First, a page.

Gemma Ruth Ceramics. Another trusty label to come out of the institution that is the Coonamble Ceramics Collective. She is also a regular in the annual Outback Archies. The lady behind it all is Gemma Pettiford and is this month’s Creative Face. She pumps out cute homewares including milk jugs and teacups your teapot would die for. Read on for the lo down on Gemma…
Hello, what is your name and how old are you?
Gemma Ruth Pettiford, and I am still in my 30s!
Your business Gemma Ruth Ceramics has been up and running for a couple of years nowâ€¦tell us about that!Â
GRC evolved after I joined the local Coonamble Ceramics Collective in about 2013 when they set up shop in the old Scouts Hall.Â After years of wanting to re-immerse myself in the world of ceramics and potting, especially â€˜throwing on the wheelâ€™ I found this amazingly resourced local studio where I had support to remember and learn skills and make many friends too. There are many, many avenues to explore within the ceramics medium, but it should come with a warning, â€˜Clay Is Addictiveâ€™!! Therefore I was quickly producing many, many more bowls than I could use or give away, so I came up with Gemma Ruth Ceramics and started selling my wares so I could make more and help pay for my habit.
You’re an old hand at exhibiting in the Outback Archies art prize and exhibition. What do you think this annual competition offers artists in the region?Â
It is an amazing chance to showcase local talent and the range of diversity and raw talent in our rural areas. Â It is a great opportunity for artists and residents to attend the opening and the exhibition without having to travel afar to see a high quality showing.
What else have you been up to?Â
Making mugs and bowls on the wheel in my home studio around raising my three children.Â Whenever I have the chance I duck to the studio in town and help to pack the kiln, glaze or hand build or use the slab roller to make larger pieces, such as really big platters or birdbaths.Â Probably also throw in a bit of renovating and gardening.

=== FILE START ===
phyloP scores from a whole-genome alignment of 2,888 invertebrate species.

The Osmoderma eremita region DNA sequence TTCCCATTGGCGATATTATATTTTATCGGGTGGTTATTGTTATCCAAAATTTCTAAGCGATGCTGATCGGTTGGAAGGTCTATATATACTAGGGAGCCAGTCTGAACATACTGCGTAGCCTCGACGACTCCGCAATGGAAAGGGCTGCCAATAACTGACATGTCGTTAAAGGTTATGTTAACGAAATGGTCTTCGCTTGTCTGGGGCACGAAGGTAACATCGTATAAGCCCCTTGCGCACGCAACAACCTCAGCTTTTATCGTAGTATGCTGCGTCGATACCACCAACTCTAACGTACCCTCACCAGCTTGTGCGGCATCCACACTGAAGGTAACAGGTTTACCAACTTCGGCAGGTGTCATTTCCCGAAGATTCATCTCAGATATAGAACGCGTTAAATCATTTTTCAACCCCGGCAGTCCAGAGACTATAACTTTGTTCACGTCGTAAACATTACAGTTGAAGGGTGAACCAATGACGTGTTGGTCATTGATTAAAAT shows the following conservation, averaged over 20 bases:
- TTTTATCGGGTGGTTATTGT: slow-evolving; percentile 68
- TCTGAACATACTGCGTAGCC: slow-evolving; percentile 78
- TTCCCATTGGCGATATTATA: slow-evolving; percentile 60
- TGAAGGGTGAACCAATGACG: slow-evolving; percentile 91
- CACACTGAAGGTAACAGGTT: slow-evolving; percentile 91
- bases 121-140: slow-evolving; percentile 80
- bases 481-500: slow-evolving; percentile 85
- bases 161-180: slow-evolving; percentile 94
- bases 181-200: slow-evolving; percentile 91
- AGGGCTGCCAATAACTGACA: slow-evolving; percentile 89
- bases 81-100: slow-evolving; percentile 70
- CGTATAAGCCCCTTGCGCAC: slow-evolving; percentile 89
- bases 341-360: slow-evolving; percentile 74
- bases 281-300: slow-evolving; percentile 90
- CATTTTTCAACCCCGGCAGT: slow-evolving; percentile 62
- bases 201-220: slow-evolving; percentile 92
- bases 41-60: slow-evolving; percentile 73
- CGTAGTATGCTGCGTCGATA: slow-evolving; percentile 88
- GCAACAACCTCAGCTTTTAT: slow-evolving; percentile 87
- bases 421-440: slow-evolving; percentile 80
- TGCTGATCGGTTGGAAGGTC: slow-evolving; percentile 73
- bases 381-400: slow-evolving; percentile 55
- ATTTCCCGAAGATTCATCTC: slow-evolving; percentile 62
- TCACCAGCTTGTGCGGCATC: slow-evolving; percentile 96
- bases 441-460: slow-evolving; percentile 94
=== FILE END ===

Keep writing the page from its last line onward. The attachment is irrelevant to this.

How would you describe your style?Â
Absolutely eclectic. I am inspired by so many different things, especially colour and pattern and find it hard to stick to creating one thing at a time. I have been making a lot of blue and white pieces, as well as experimenting with staining my clay body blue, which has turned out a beautiful duck egg blue colour.
Why do you think itâ€™s important to provide creative outlets and opportunities for people, especially in regional areas?
Immense positive outcomes come from â€˜getting in your creative zoneâ€™, it definitely keeps me level headed. We live in a beautiful area and the most amazing country, why not express that and share it with others.
What have you got coming up?
The Outback Archies, and producing some lovely items for my stockists and a few market stalls in the lead up to Christmas.
What other artistic developments would you like to see occur in our region?
Anything â€˜hands onâ€™ with a good teacher. You cannot measure the mental and social wellbeing that comes from immersing yourself in a creative process and if that can flow through our community; what a great investment. I donâ€™t think it matters what the process is: printing, painting, clay, woodwork, silver smithing, knitting etc, people will gravitate towards their area of interest.
What would you be doing if you werenâ€™t making ceramics?
I was a Pre School Director for well over a decade before I had my children but at the moment Iâ€™d be raising my family and doing a lot of gardeningâ€¦.
Where can we see more of your stuff?
I have stock available at Outback Arts, Mink and Me and the Cottage Craft Shop, all in Coonamble as well as at Manly Home Etc.
Lastly, Beatles or the Stones?
Oh to choose.. Beatles, gotta love Hey Jude x